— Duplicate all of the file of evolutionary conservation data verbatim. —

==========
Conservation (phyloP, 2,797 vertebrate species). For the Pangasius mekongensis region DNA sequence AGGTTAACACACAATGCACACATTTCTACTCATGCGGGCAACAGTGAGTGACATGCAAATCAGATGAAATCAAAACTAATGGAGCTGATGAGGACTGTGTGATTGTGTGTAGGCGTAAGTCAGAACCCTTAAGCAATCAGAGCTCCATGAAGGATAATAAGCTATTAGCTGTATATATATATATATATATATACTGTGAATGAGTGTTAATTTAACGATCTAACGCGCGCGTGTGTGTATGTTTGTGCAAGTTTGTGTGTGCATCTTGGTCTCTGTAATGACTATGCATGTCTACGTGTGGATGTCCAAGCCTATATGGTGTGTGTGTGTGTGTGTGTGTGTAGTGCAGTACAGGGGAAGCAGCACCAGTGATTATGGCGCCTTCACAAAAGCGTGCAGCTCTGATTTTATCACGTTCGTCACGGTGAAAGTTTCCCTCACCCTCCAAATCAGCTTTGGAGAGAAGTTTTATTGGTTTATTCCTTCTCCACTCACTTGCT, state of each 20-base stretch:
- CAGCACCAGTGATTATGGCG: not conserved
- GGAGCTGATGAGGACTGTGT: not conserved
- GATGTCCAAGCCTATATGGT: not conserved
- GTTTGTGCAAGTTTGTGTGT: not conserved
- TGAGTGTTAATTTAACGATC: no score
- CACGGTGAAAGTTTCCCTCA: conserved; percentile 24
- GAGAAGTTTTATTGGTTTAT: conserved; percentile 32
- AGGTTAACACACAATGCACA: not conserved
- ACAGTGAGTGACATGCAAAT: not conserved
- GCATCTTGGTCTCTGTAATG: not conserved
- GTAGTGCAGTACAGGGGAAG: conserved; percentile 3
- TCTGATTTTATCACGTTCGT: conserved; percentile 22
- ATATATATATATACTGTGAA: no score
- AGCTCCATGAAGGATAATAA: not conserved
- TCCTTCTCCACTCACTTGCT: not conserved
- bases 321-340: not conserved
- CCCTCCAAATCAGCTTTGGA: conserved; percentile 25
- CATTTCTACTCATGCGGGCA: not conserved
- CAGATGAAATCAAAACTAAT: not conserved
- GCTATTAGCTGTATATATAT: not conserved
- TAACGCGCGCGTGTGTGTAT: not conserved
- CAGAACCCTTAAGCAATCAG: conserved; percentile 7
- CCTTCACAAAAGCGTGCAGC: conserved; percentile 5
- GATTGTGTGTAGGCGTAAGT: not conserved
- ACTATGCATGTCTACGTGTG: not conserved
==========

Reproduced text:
Conservation (phyloP, 2,797 vertebrate species). For the Pangasius mekongensis region DNA sequence AGGTTAACACACAATGCACACATTTCTACTCATGCGGGCAACAGTGAGTGACATGCAAATCAGATGAAATCAAAACTAATGGAGCTGATGAGGACTGTGTGATTGTGTGTAGGCGTAAGTCAGAACCCTTAAGCAATCAGAGCTCCATGAAGGATAATAAGCTATTAGCTGTATATATATATATATATATATACTGTGAATGAGTGTTAATTTAACGATCTAACGCGCGCGTGTGTGTATGTTTGTGCAAGTTTGTGTGTGCATCTTGGTCTCTGTAATGACTATGCATGTCTACGTGTGGATGTCCAAGCCTATATGGTGTGTGTGTGTGTGTGTGTGTGTAGTGCAGTACAGGGGAAGCAGCACCAGTGATTATGGCGCCTTCACAAAAGCGTGCAGCTCTGATTTTATCACGTTCGTCACGGTGAAAGTTTCCCTCACCCTCCAAATCAGCTTTGGAGAGAAGTTTTATTGGTTTATTCCTTCTCCACTCACTTGCT, state of each 20-base stretch:
- CAGCACCAGTGATTATGGCG: not conserved
- GGAGCTGATGAGGACTGTGT: not conserved
- GATGTCCAAGCCTATATGGT: not conserved
- GTTTGTGCAAGTTTGTGTGT: not conserved
- TGAGTGTTAATTTAACGATC: no score
- CACGGTGAAAGTTTCCCTCA: conserved; percentile 24
- GAGAAGTTTTATTGGTTTAT: conserved; percentile 32
- AGGTTAACACACAATGCACA: not conserved
- ACAGTGAGTGACATGCAAAT: not conserved
- GCATCTTGGTCTCTGTAATG: not conserved
- GTAGTGCAGTACAGGGGAAG: conserved; percentile 3
- TCTGATTTTATCACGTTCGT: conserved; percentile 22
- ATATATATATATACTGTGAA: no score
- AGCTCCATGAAGGATAATAA: not conserved
- TCCTTCTCCACTCACTTGCT: not conserved
- bases 321-340: not conserved
- CCCTCCAAATCAGCTTTGGA: conserved; percentile 25
- CATTTCTACTCATGCGGGCA: not conserved
- CAGATGAAATCAAAACTAAT: not conserved
- GCTATTAGCTGTATATATAT: not conserved
- TAACGCGCGCGTGTGTGTAT: not conserved
- CAGAACCCTTAAGCAATCAG: conserved; percentile 7
- CCTTCACAAAAGCGTGCAGC: conserved; percentile 5
- GATTGTGTGTAGGCGTAAGT: not conserved
- ACTATGCATGTCTACGTGTG: not conserved